Wednesday, 16 August 2017

Fierce Kingdom by Gin Phillips @GinPhillips17 @DoubledayUK @alisonbarrow #FierceKingdom

Lincoln is a good boy. At the age of four, he is curious, clever and well behaved. He does as his mum says and knows what the rules are.

'The rules are different today. The rules are that we hide and do not let the man with the gun find us.'

When an ordinary day at the zoo turns into a nightmare, Joan finds herself trapped with her beloved son. She must summon all her strength, find unexpected courage and protect Lincoln at all costs – even if it means crossing the line between right and wrong; between humanity and animal instinct.

It's a line none of us would ever normally dream of crossing.

But sometimes the rules are different

Fierce Kingdom by Gin Phillips was published in the UK by Doubleday on 15 June 2017 and is the author's fifth novel. I read her debut; The Well and the Mine back in 2010, before I started this blog. When I look back at my review on Goodreads, I notice that my thoughts about that novel do echo my feelings about Fierce Kingdom. I'm not sure how I missed her other three novels: Come In And Cover Me (2012); The Hidden Summer (2013) and A Little Bit of Spectacular (2015) and I'd certainly like to catch up with them soon.

Just as in her debut, the author has created a story that is completely character-led. Whilst the central event in the plot is a terrifying incident that, thankfully, very few of us will find ourselves in, it is the exquisite characterisation and exacting dissection of the relationships within the story that overwhelm the reader. One of the strongest bonds is that between a mother and her child, and Gin Phillips uses this as the central theme in Fierce Kingdom.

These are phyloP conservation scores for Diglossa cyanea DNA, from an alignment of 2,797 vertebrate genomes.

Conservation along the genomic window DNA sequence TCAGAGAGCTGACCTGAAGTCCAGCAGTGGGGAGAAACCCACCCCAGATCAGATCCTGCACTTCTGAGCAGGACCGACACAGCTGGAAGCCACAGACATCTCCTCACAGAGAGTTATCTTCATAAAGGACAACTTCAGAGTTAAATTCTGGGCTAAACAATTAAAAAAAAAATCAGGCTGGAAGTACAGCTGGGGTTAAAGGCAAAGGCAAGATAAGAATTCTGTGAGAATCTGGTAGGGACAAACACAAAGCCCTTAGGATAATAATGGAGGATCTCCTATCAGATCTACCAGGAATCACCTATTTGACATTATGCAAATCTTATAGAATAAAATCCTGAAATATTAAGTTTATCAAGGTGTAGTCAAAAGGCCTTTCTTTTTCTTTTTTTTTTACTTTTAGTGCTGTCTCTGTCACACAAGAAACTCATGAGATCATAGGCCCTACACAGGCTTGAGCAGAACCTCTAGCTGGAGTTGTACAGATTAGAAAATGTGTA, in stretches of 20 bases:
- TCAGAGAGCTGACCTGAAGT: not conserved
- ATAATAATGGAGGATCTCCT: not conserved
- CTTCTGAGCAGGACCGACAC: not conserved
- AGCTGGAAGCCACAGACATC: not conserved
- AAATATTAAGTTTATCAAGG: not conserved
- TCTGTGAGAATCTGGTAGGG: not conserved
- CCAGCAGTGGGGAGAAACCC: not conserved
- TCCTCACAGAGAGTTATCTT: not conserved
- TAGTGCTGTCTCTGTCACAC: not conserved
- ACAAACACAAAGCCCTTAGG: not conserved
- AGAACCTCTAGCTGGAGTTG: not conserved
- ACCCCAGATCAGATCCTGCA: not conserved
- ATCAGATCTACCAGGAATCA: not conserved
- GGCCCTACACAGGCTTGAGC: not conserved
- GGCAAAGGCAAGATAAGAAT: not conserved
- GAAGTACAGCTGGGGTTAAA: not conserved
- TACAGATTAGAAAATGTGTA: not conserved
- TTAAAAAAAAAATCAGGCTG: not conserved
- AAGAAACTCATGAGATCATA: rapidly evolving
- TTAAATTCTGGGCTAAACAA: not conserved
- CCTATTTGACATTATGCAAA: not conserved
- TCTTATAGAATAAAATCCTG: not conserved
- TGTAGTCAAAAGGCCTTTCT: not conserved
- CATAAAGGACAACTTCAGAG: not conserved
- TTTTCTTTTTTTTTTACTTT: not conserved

Joan and her four-year-old son Lincoln are regular visitors at the zoo, they know each nook and cranny; they know when the animals will be fed, they know where the restrooms are, and the vending machines. The zoo is a place of happy times and good memories.  One ordinary day takes an extraordinary turn for the worst when the sound of gunfire echoes throughout the park and Joan and Lincoln are trapped.

Joan's basic motherly instincts kick in immediately and the following 280 pages are laden with tension and fear, yet are also a study in motherhood, raising questions about instinct, fear and how far someone will go to protect the person that they love the most.

I think many readers have expected an action-packed thriller full of near misses and chases, and I can understand why they may be disappointed. There are scenes of breath-taking suspense and unease but it's not all crash, bang, wallop by any means. There are a couple of things that Joan does during their time in the zoo that will, without a doubt, raise questions with readers. I'm not going to spoil anything by mentioning these, but have to admit that I was puzzled too. However, unless we've been in a shooter situation, I'm not sure that any of us can really say what we would do, or can judge others.

A short novel at just under 280 pages, with just a few characters, but also a bold and tense story, beautifully written, with emotion and feeling. This is a novel that may divide readers, but will also create discussion and debate.

Gin Phillips grew up in Montgomery, Alabama.

After earning a degree in political journalism, Gin worked as a freelance magazine writer for nearly a decade.

She's lived in Ireland, Thailand, New York and Washington, DC.

Find out more at
Find her Author page on Facebook
Follow her on Twitter @GinPhillips17

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